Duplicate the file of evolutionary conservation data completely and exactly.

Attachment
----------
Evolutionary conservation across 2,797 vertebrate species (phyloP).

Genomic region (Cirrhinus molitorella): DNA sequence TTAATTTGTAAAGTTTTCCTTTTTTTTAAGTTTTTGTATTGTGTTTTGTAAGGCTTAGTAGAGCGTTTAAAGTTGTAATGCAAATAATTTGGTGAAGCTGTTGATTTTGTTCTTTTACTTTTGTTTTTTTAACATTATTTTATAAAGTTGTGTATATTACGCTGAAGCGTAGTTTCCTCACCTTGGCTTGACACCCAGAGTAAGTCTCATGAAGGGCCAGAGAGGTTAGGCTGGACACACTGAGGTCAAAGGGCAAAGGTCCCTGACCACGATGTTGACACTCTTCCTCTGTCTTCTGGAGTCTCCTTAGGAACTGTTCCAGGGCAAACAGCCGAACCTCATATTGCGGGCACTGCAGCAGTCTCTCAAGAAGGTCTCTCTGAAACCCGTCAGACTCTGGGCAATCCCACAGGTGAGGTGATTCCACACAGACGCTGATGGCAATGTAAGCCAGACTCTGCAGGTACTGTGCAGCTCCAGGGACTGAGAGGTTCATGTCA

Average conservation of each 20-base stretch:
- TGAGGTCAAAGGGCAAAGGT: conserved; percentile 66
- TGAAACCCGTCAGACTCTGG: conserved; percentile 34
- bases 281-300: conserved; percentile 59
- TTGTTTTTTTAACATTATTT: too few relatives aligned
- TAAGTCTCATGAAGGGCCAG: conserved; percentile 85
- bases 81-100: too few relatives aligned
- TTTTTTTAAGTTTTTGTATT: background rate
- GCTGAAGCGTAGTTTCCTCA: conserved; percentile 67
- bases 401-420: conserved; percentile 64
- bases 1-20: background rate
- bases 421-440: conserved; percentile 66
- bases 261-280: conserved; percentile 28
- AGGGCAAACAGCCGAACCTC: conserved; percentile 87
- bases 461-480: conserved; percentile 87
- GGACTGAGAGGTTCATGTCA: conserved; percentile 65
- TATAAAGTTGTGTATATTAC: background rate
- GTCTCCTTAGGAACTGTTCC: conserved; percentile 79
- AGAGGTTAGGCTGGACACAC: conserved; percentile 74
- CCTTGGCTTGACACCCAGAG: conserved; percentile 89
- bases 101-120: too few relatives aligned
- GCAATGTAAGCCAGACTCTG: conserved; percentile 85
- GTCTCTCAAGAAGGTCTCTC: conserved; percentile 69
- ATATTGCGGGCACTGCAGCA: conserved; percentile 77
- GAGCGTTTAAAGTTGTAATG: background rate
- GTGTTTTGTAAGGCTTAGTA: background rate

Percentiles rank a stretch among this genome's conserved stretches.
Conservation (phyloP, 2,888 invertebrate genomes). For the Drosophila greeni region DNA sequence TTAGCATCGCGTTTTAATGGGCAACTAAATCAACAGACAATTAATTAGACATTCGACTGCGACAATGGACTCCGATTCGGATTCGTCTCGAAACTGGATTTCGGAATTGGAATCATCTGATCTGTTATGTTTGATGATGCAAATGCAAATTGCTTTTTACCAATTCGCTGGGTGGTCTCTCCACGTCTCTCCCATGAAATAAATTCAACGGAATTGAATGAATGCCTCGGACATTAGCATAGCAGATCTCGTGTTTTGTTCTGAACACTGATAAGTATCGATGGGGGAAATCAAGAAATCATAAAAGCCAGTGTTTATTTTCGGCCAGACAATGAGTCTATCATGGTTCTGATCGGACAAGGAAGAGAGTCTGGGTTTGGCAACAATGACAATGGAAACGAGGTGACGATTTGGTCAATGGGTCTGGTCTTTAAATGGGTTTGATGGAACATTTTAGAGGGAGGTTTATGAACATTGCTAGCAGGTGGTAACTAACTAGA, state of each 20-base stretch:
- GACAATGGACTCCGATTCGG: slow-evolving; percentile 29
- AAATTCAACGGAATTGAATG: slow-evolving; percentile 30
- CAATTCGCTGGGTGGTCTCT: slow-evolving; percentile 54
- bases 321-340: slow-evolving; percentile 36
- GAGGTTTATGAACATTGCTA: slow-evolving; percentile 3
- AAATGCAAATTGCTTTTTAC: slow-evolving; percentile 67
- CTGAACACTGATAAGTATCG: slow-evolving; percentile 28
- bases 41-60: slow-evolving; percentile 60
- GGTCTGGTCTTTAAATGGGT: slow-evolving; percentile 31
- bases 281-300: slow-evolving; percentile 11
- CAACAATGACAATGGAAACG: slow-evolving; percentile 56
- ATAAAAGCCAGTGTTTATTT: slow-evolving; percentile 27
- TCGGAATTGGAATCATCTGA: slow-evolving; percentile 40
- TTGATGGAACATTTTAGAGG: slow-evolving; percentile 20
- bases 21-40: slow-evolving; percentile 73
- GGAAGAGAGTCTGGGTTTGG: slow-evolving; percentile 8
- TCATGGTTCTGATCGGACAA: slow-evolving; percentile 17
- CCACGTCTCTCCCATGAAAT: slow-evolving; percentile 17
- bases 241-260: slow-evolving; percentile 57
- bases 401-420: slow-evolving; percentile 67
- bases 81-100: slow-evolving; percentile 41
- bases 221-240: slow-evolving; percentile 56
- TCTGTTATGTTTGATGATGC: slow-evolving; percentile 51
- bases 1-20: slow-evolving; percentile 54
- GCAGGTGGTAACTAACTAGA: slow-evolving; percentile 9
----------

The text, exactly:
Evolutionary conservation across 2,797 vertebrate species (phyloP).

Genomic region (Cirrhinus molitorella): DNA sequence TTAATTTGTAAAGTTTTCCTTTTTTTTAAGTTTTTGTATTGTGTTTTGTAAGGCTTAGTAGAGCGTTTAAAGTTGTAATGCAAATAATTTGGTGAAGCTGTTGATTTTGTTCTTTTACTTTTGTTTTTTTAACATTATTTTATAAAGTTGTGTATATTACGCTGAAGCGTAGTTTCCTCACCTTGGCTTGACACCCAGAGTAAGTCTCATGAAGGGCCAGAGAGGTTAGGCTGGACACACTGAGGTCAAAGGGCAAAGGTCCCTGACCACGATGTTGACACTCTTCCTCTGTCTTCTGGAGTCTCCTTAGGAACTGTTCCAGGGCAAACAGCCGAACCTCATATTGCGGGCACTGCAGCAGTCTCTCAAGAAGGTCTCTCTGAAACCCGTCAGACTCTGGGCAATCCCACAGGTGAGGTGATTCCACACAGACGCTGATGGCAATGTAAGCCAGACTCTGCAGGTACTGTGCAGCTCCAGGGACTGAGAGGTTCATGTCA

Average conservation of each 20-base stretch:
- TGAGGTCAAAGGGCAAAGGT: conserved; percentile 66
- TGAAACCCGTCAGACTCTGG: conserved; percentile 34
- bases 281-300: conserved; percentile 59
- TTGTTTTTTTAACATTATTT: too few relatives aligned
- TAAGTCTCATGAAGGGCCAG: conserved; percentile 85
- bases 81-100: too few relatives aligned
- TTTTTTTAAGTTTTTGTATT: background rate
- GCTGAAGCGTAGTTTCCTCA: conserved; percentile 67
- bases 401-420: conserved; percentile 64
- bases 1-20: background rate
- bases 421-440: conserved; percentile 66
- bases 261-280: conserved; percentile 28
- AGGGCAAACAGCCGAACCTC: conserved; percentile 87
- bases 461-480: conserved; percentile 87
- GGACTGAGAGGTTCATGTCA: conserved; percentile 65
- TATAAAGTTGTGTATATTAC: background rate
- GTCTCCTTAGGAACTGTTCC: conserved; percentile 79
- AGAGGTTAGGCTGGACACAC: conserved; percentile 74
- CCTTGGCTTGACACCCAGAG: conserved; percentile 89
- bases 101-120: too few relatives aligned
- GCAATGTAAGCCAGACTCTG: conserved; percentile 85
- GTCTCTCAAGAAGGTCTCTC: conserved; percentile 69
- ATATTGCGGGCACTGCAGCA: conserved; percentile 77
- GAGCGTTTAAAGTTGTAATG: background rate
- GTGTTTTGTAAGGCTTAGTA: background rate

Percentiles rank a stretch among this genome's conserved stretches.
Conservation (phyloP, 2,888 invertebrate genomes). For the Drosophila greeni region DNA sequence TTAGCATCGCGTTTTAATGGGCAACTAAATCAACAGACAATTAATTAGACATTCGACTGCGACAATGGACTCCGATTCGGATTCGTCTCGAAACTGGATTTCGGAATTGGAATCATCTGATCTGTTATGTTTGATGATGCAAATGCAAATTGCTTTTTACCAATTCGCTGGGTGGTCTCTCCACGTCTCTCCCATGAAATAAATTCAACGGAATTGAATGAATGCCTCGGACATTAGCATAGCAGATCTCGTGTTTTGTTCTGAACACTGATAAGTATCGATGGGGGAAATCAAGAAATCATAAAAGCCAGTGTTTATTTTCGGCCAGACAATGAGTCTATCATGGTTCTGATCGGACAAGGAAGAGAGTCTGGGTTTGGCAACAATGACAATGGAAACGAGGTGACGATTTGGTCAATGGGTCTGGTCTTTAAATGGGTTTGATGGAACATTTTAGAGGGAGGTTTATGAACATTGCTAGCAGGTGGTAACTAACTAGA, state of each 20-base stretch:
- GACAATGGACTCCGATTCGG: slow-evolving; percentile 29
- AAATTCAACGGAATTGAATG: slow-evolving; percentile 30
- CAATTCGCTGGGTGGTCTCT: slow-evolving; percentile 54
- bases 321-340: slow-evolving; percentile 36
- GAGGTTTATGAACATTGCTA: slow-evolving; percentile 3
- AAATGCAAATTGCTTTTTAC: slow-evolving; percentile 67
- CTGAACACTGATAAGTATCG: slow-evolving; percentile 28
- bases 41-60: slow-evolving; percentile 60
- GGTCTGGTCTTTAAATGGGT: slow-evolving; percentile 31
- bases 281-300: slow-evolving; percentile 11
- CAACAATGACAATGGAAACG: slow-evolving; percentile 56
- ATAAAAGCCAGTGTTTATTT: slow-evolving; percentile 27
- TCGGAATTGGAATCATCTGA: slow-evolving; percentile 40
- TTGATGGAACATTTTAGAGG: slow-evolving; percentile 20
- bases 21-40: slow-evolving; percentile 73
- GGAAGAGAGTCTGGGTTTGG: slow-evolving; percentile 8
- TCATGGTTCTGATCGGACAA: slow-evolving; percentile 17
- CCACGTCTCTCCCATGAAAT: slow-evolving; percentile 17
- bases 241-260: slow-evolving; percentile 57
- bases 401-420: slow-evolving; percentile 67
- bases 81-100: slow-evolving; percentile 41
- bases 221-240: slow-evolving; percentile 56
- TCTGTTATGTTTGATGATGC: slow-evolving; percentile 51
- bases 1-20: slow-evolving; percentile 54
- GCAGGTGGTAACTAACTAGA: slow-evolving; percentile 9